• Finland – a reshuffled government and modest economic expectations;
  • Haiti – a major Cabinet reorganization;
  • Slovenia – question marks over the government’s survival chances.

CHINA: Investors in yuan are now on notice that there is a two-way risk and this makes US warnings on the currency rather meaningless. With economic softness persisting, the authorities are taking steps to stabilize growth. They are probably not finished, yet, allowing defaults in order to reduce moral hazard and curb speculation.

COSTA RICA:  The Leftist Guillermo Solis easily won the presidential run-off election. He will step up social spending, but without any near-term plans for tax hikes. The budget is not in condition to sustain such a policy in the longer term, but for now Costa Rica can still borrow and the economy is set to gather momentum.

FRANCE:  The composition of the new Cabinet sent out mixed messages about the economic policy intentions of the man in the Elysee.  Just-appointed Premier Valls’ presentation of his policy program to parliament has cleared up some of the questions, but not all of them. There is a swing back to a more pro-business course. How pronounced is, for now, still a matter of debate.

GERMANY:  There are indications that domestic consumption may contribute more to economic growth this year than last, but exports will continue to be the main drivers. The possibility of big losses on this front is dissuading Berlin from taking a firm stand against Russia’s expansionism. Germany is too reliant on Russian energy & trade.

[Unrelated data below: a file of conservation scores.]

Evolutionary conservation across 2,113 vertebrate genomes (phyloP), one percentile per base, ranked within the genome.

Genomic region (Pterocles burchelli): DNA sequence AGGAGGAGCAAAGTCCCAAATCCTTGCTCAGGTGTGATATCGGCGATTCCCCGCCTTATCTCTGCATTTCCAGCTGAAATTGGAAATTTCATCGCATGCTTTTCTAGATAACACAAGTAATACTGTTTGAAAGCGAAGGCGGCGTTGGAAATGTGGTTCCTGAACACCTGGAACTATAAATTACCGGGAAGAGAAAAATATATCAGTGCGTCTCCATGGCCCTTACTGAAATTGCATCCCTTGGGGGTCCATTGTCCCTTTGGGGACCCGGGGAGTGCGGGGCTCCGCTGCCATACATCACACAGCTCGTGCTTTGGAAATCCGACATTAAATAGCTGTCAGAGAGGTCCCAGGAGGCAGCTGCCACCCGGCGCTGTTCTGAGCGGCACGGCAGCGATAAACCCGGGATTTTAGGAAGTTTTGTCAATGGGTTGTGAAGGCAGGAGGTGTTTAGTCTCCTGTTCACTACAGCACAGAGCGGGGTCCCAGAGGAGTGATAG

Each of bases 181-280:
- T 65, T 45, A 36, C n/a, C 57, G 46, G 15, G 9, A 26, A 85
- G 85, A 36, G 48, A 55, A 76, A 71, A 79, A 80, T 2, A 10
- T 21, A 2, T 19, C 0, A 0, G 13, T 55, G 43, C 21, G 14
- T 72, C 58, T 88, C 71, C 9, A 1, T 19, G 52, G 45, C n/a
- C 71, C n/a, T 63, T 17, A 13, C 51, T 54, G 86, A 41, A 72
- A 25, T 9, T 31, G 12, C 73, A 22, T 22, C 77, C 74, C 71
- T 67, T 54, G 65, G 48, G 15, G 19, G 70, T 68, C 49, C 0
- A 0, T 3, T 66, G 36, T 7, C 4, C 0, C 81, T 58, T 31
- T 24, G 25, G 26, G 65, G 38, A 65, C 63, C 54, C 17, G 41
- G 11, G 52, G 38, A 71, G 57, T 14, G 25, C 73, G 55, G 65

HUNGARY:  The landslide re-election victory of PM Orban will not just bring a continuation of the unorthodox policies he pursued, but an intensification of them.  Facing a feeble opposition, the government will tighten its grip further.  But Hungary is in a difficult position vis-a-vis Russia, having recently signed a mega-deal with the Kremlin.

ITALY:  Business confidence has risen and the new PM is listening to what the entrepreneurial community has to say. He faces major obstacles in getting his plans through parliament and getting them accepted by the EU. Meanwhile, the country is struggling with record-high unemployment.

THAILAND:  The focus of anti-government protests has shifted from the streets to the courts, but the threat of further violence remains real, especially after a leadership change in the red-shirt camp. The damage to the economy is growing and it is doubtful that the lower interest rates engineered by the CB will make much difference.

UKRAINE:  Russia has pretty much completed the absorption of the annexed Crimea and the question now is not so much whether, but when Pres. Putin will bite off the next chunk of Ukrainian territory. Aside from stirring up trouble in the Eastern part of the country, Moscow has severely increased its economic pressure on Kiev.

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